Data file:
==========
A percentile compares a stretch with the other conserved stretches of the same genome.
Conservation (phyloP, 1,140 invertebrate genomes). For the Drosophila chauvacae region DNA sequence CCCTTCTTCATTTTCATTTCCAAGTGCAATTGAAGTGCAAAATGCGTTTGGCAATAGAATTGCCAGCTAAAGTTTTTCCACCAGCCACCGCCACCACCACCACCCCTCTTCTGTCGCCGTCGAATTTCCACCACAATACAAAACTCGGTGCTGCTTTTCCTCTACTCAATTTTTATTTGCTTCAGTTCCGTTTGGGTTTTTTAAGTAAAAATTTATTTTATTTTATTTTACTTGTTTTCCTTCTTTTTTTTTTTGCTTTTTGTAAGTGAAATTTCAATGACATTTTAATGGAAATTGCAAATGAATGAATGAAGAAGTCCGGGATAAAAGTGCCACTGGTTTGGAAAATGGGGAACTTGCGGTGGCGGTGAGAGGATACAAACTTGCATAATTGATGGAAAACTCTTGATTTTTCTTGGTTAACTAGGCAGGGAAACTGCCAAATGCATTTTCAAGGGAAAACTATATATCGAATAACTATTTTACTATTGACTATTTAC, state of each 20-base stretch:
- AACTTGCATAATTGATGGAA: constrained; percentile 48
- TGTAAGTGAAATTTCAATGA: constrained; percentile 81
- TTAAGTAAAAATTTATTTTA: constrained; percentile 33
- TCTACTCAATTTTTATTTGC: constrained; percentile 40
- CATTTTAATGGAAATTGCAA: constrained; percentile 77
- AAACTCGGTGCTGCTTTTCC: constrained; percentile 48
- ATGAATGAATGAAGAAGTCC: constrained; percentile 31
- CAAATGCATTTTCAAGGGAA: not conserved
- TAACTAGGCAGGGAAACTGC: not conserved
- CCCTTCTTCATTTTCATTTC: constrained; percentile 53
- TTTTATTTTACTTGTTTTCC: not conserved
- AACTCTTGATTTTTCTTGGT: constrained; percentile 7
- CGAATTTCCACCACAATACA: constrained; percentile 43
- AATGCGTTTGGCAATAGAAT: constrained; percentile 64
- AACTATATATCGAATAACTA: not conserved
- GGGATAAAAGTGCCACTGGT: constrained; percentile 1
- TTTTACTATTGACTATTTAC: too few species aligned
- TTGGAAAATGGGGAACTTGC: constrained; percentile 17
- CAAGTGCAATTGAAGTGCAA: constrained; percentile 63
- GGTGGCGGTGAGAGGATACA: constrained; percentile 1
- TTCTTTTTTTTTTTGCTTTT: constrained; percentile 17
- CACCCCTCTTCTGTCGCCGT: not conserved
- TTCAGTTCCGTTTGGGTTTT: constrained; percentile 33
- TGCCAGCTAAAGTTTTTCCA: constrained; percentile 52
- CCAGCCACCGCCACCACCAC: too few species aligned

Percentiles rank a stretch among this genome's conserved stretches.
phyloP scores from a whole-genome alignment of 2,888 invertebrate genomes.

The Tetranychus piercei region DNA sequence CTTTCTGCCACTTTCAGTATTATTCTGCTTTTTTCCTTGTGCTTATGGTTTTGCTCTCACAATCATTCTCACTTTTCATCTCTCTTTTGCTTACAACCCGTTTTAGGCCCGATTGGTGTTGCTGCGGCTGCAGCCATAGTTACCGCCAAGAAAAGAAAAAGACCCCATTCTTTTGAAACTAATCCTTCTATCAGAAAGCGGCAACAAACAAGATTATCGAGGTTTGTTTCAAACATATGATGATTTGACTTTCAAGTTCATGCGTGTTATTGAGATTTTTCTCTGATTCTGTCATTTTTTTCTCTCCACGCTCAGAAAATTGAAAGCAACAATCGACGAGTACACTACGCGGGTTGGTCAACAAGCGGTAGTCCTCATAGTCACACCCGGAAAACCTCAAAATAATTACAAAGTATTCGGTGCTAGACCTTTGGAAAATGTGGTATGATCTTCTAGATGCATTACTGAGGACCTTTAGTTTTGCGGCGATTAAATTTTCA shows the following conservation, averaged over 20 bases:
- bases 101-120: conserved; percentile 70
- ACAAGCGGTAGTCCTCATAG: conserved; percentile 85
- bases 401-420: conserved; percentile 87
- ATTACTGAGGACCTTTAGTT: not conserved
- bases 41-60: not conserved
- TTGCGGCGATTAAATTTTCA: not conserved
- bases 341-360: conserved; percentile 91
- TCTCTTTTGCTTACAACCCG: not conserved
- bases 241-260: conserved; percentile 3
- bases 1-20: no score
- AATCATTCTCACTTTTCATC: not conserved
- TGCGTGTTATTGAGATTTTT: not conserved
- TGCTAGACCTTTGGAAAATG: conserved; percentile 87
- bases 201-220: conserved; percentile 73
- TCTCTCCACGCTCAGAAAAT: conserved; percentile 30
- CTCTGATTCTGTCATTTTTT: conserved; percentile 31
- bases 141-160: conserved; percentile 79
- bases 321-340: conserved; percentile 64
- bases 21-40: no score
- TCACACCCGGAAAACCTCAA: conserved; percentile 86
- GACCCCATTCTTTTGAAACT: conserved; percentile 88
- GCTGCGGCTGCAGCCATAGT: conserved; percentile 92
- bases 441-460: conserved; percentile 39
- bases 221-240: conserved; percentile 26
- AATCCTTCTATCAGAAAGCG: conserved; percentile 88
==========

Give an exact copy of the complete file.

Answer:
A percentile compares a stretch with the other conserved stretches of the same genome.
Conservation (phyloP, 1,140 invertebrate genomes). For the Drosophila chauvacae region DNA sequence CCCTTCTTCATTTTCATTTCCAAGTGCAATTGAAGTGCAAAATGCGTTTGGCAATAGAATTGCCAGCTAAAGTTTTTCCACCAGCCACCGCCACCACCACCACCCCTCTTCTGTCGCCGTCGAATTTCCACCACAATACAAAACTCGGTGCTGCTTTTCCTCTACTCAATTTTTATTTGCTTCAGTTCCGTTTGGGTTTTTTAAGTAAAAATTTATTTTATTTTATTTTACTTGTTTTCCTTCTTTTTTTTTTTGCTTTTTGTAAGTGAAATTTCAATGACATTTTAATGGAAATTGCAAATGAATGAATGAAGAAGTCCGGGATAAAAGTGCCACTGGTTTGGAAAATGGGGAACTTGCGGTGGCGGTGAGAGGATACAAACTTGCATAATTGATGGAAAACTCTTGATTTTTCTTGGTTAACTAGGCAGGGAAACTGCCAAATGCATTTTCAAGGGAAAACTATATATCGAATAACTATTTTACTATTGACTATTTAC, state of each 20-base stretch:
- AACTTGCATAATTGATGGAA: constrained; percentile 48
- TGTAAGTGAAATTTCAATGA: constrained; percentile 81
- TTAAGTAAAAATTTATTTTA: constrained; percentile 33
- TCTACTCAATTTTTATTTGC: constrained; percentile 40
- CATTTTAATGGAAATTGCAA: constrained; percentile 77
- AAACTCGGTGCTGCTTTTCC: constrained; percentile 48
- ATGAATGAATGAAGAAGTCC: constrained; percentile 31
- CAAATGCATTTTCAAGGGAA: not conserved
- TAACTAGGCAGGGAAACTGC: not conserved
- CCCTTCTTCATTTTCATTTC: constrained; percentile 53
- TTTTATTTTACTTGTTTTCC: not conserved
- AACTCTTGATTTTTCTTGGT: constrained; percentile 7
- CGAATTTCCACCACAATACA: constrained; percentile 43
- AATGCGTTTGGCAATAGAAT: constrained; percentile 64
- AACTATATATCGAATAACTA: not conserved
- GGGATAAAAGTGCCACTGGT: constrained; percentile 1
- TTTTACTATTGACTATTTAC: too few species aligned
- TTGGAAAATGGGGAACTTGC: constrained; percentile 17
- CAAGTGCAATTGAAGTGCAA: constrained; percentile 63
- GGTGGCGGTGAGAGGATACA: constrained; percentile 1
- TTCTTTTTTTTTTTGCTTTT: constrained; percentile 17
- CACCCCTCTTCTGTCGCCGT: not conserved
- TTCAGTTCCGTTTGGGTTTT: constrained; percentile 33
- TGCCAGCTAAAGTTTTTCCA: constrained; percentile 52
- CCAGCCACCGCCACCACCAC: too few species aligned

Percentiles rank a stretch among this genome's conserved stretches.
phyloP scores from a whole-genome alignment of 2,888 invertebrate genomes.

The Tetranychus piercei region DNA sequence CTTTCTGCCACTTTCAGTATTATTCTGCTTTTTTCCTTGTGCTTATGGTTTTGCTCTCACAATCATTCTCACTTTTCATCTCTCTTTTGCTTACAACCCGTTTTAGGCCCGATTGGTGTTGCTGCGGCTGCAGCCATAGTTACCGCCAAGAAAAGAAAAAGACCCCATTCTTTTGAAACTAATCCTTCTATCAGAAAGCGGCAACAAACAAGATTATCGAGGTTTGTTTCAAACATATGATGATTTGACTTTCAAGTTCATGCGTGTTATTGAGATTTTTCTCTGATTCTGTCATTTTTTTCTCTCCACGCTCAGAAAATTGAAAGCAACAATCGACGAGTACACTACGCGGGTTGGTCAACAAGCGGTAGTCCTCATAGTCACACCCGGAAAACCTCAAAATAATTACAAAGTATTCGGTGCTAGACCTTTGGAAAATGTGGTATGATCTTCTAGATGCATTACTGAGGACCTTTAGTTTTGCGGCGATTAAATTTTCA shows the following conservation, averaged over 20 bases:
- bases 101-120: conserved; percentile 70
- ACAAGCGGTAGTCCTCATAG: conserved; percentile 85
- bases 401-420: conserved; percentile 87
- ATTACTGAGGACCTTTAGTT: not conserved
- bases 41-60: not conserved
- TTGCGGCGATTAAATTTTCA: not conserved
- bases 341-360: conserved; percentile 91
- TCTCTTTTGCTTACAACCCG: not conserved
- bases 241-260: conserved; percentile 3
- bases 1-20: no score
- AATCATTCTCACTTTTCATC: not conserved
- TGCGTGTTATTGAGATTTTT: not conserved
- TGCTAGACCTTTGGAAAATG: conserved; percentile 87
- bases 201-220: conserved; percentile 73
- TCTCTCCACGCTCAGAAAAT: conserved; percentile 30
- CTCTGATTCTGTCATTTTTT: conserved; percentile 31
- bases 141-160: conserved; percentile 79
- bases 321-340: conserved; percentile 64
- bases 21-40: no score
- TCACACCCGGAAAACCTCAA: conserved; percentile 86
- GACCCCATTCTTTTGAAACT: conserved; percentile 88
- GCTGCGGCTGCAGCCATAGT: conserved; percentile 92
- bases 441-460: conserved; percentile 39
- bases 221-240: conserved; percentile 26
- AATCCTTCTATCAGAAAGCG: conserved; percentile 88